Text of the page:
Mellon Postdoctoral Fellowship
The Hurford Center hosts two Andrew W. Mellon Foundation Postdoctoral Fellows each academic year. Haverford has a profound stake in ensuring continuity in the tradition of scholar-teachers. The college offers opportunities for faculty development through intimate interdisciplinary exchange and innovative pedagogy and provides an ideal setting for cultivating the creative energies of young scholars. At the same time, Haverford has much to gain from the steady infusion of fresh intellectual and pedagogical perspectives brought by the Postdoctoral Fellows.
The program offers five key instruments of professional advancement: meaningful teaching (Fellows teach one course per term); collaborative intellectual exploration (through participation during the first year in the year-long Faculty Seminar); interaction with the broader world of scholarship and public life (through the staging of a symposium connected to the Fellow's teaching and research interests, which occurs in the spring semester of the Fellow’s second year); mentoring (through association with host departments and programs); and the time and resources for scholarly endeavor (a reduced teaching load, support for research and travel).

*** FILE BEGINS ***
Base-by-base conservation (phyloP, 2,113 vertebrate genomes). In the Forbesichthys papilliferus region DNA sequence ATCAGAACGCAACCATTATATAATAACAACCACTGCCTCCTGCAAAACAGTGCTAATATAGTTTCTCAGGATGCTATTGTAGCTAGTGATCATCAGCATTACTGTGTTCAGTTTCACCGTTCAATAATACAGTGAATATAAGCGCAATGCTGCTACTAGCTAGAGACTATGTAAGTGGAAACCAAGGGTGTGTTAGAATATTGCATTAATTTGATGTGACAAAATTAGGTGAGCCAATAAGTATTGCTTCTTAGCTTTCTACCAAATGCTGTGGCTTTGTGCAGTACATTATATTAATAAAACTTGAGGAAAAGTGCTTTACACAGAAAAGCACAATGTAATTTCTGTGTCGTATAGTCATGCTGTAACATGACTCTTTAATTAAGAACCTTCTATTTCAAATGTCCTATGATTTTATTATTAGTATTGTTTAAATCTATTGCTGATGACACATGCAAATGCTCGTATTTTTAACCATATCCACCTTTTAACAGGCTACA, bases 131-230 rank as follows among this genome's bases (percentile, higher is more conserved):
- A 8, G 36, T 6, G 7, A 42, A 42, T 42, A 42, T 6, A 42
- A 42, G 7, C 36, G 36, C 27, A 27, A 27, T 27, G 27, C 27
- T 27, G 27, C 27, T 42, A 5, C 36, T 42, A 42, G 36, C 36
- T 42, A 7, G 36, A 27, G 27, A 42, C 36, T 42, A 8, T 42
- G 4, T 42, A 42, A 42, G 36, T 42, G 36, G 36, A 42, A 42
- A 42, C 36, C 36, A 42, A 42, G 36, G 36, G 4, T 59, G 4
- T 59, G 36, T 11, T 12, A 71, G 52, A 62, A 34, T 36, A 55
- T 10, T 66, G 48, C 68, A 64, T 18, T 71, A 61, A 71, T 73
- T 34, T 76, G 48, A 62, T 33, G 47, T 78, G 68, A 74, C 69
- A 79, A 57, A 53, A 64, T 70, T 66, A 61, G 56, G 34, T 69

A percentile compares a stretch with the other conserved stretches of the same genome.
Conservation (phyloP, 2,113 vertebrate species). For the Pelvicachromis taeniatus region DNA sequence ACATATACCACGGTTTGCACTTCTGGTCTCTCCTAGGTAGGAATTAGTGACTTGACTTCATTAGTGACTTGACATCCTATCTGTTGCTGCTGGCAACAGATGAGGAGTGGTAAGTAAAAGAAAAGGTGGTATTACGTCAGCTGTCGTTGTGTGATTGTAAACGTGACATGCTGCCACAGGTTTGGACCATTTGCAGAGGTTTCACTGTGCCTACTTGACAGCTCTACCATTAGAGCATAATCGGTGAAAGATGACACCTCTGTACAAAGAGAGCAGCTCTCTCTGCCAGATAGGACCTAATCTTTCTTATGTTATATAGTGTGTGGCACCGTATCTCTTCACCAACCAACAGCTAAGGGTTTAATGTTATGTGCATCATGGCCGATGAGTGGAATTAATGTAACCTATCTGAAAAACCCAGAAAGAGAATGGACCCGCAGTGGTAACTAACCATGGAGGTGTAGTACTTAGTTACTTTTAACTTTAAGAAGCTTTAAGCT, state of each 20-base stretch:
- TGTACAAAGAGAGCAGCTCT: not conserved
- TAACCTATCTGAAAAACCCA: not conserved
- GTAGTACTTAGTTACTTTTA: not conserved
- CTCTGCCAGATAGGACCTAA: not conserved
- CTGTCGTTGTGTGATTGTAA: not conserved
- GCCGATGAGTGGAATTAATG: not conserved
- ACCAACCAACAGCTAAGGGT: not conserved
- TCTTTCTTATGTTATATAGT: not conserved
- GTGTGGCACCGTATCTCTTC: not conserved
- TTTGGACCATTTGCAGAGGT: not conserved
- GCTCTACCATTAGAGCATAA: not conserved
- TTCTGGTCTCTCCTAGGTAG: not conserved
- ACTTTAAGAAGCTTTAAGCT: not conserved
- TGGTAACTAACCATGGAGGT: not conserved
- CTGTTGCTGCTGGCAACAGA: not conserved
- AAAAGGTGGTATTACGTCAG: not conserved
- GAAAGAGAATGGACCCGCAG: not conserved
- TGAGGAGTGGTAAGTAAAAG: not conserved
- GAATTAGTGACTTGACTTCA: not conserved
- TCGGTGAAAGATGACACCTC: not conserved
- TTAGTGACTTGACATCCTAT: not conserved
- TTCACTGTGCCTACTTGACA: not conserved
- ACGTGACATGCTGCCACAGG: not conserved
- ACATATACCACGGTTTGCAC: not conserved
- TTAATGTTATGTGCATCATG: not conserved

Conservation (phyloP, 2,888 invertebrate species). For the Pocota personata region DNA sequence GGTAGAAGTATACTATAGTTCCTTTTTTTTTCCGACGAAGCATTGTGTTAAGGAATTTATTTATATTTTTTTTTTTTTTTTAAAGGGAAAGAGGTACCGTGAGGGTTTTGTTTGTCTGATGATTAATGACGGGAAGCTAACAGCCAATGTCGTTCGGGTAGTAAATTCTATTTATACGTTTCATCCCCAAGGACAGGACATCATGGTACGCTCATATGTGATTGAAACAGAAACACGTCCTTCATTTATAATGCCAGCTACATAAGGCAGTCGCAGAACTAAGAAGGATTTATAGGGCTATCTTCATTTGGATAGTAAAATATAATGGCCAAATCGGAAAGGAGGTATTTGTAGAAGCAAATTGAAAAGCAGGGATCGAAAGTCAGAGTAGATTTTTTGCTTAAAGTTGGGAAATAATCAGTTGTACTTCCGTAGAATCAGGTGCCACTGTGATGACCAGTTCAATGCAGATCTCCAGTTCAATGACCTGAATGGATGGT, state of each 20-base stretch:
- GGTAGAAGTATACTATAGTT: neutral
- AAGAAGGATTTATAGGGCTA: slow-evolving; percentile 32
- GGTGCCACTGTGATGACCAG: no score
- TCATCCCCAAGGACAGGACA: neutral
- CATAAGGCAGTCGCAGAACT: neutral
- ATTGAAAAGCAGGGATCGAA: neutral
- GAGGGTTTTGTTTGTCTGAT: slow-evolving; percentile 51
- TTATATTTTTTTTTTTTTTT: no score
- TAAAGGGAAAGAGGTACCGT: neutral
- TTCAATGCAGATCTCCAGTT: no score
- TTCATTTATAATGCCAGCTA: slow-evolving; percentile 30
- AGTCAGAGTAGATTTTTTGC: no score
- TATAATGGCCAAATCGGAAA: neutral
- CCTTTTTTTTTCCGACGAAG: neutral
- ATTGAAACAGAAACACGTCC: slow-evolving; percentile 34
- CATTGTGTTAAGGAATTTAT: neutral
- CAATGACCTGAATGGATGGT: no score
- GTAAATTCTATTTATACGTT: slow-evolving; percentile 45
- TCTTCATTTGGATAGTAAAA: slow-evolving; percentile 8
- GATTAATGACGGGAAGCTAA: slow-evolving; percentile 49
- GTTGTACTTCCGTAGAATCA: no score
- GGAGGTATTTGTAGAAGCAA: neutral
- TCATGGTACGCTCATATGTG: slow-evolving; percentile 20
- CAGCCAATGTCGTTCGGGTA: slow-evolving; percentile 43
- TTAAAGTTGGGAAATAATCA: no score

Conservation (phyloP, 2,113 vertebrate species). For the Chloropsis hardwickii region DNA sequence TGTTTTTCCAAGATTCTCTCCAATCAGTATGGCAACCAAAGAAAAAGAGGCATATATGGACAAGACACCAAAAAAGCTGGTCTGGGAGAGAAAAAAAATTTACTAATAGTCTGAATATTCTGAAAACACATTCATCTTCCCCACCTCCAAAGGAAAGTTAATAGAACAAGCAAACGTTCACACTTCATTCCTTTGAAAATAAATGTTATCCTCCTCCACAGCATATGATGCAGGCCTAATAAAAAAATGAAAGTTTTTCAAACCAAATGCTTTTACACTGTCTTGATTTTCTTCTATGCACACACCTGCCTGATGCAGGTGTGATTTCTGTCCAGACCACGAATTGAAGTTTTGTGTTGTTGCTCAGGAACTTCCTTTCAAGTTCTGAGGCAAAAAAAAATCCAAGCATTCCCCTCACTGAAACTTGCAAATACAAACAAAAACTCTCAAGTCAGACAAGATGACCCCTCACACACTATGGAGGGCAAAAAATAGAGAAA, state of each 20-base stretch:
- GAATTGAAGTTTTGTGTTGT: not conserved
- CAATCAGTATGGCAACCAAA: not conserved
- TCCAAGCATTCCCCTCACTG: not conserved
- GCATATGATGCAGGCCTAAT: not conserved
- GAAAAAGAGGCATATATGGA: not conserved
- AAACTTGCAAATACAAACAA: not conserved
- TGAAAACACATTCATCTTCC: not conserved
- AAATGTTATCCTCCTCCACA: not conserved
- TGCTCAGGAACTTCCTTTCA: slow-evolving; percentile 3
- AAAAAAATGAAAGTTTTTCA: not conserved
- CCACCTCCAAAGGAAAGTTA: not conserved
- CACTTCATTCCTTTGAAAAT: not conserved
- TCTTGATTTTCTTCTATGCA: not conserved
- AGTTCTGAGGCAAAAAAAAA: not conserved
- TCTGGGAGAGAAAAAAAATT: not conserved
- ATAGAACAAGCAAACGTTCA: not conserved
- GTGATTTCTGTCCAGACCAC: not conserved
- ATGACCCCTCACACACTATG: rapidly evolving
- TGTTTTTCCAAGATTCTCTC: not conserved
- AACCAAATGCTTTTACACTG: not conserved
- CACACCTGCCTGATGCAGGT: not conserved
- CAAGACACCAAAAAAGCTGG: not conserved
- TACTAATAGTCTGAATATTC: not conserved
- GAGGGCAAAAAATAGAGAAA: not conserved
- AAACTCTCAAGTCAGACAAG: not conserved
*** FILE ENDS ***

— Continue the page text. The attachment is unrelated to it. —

During the first year of the program, the Mellon Postdoctoral Fellow will participate in a year-long faculty seminar, led by Molly Farneth (Religion), that will bring together faculty with a variety of disciplinary perspectives, including Political Science, History, German, and English. Applicants should make clear the nature of their potential contributions to this interdisciplinary and intersectional inquiry that will explore how people make and remake borders and boundaries through ritual and performance, discipline and policing, care and tending, habituation and imagination.
In the second year, the Fellow will organize and present a spring symposium related to their scholarly field funded by the Hurford Center. During each of the four semesters at Haverford College, the Fellow will teach one course at the introductory/intermediate or advanced level and engage a diverse student body. Applicants should submit two brief course proposals related to their area of interest: one for a broad-based introductory or intermediate course and the other for a more specialized or advanced course.
Candidates who earned their Ph.D. no earlier than 2014 and have completed all requirements for the Ph.D. by the application deadline of January 9, 2019 are eligible to apply.
Applicants are asked to submit a cover letter, a curriculum vitae, two course proposals, and a writing sample of no more than 25 pages, and should arrange to have three confidential letters of recommendation submitted via Interfolio.
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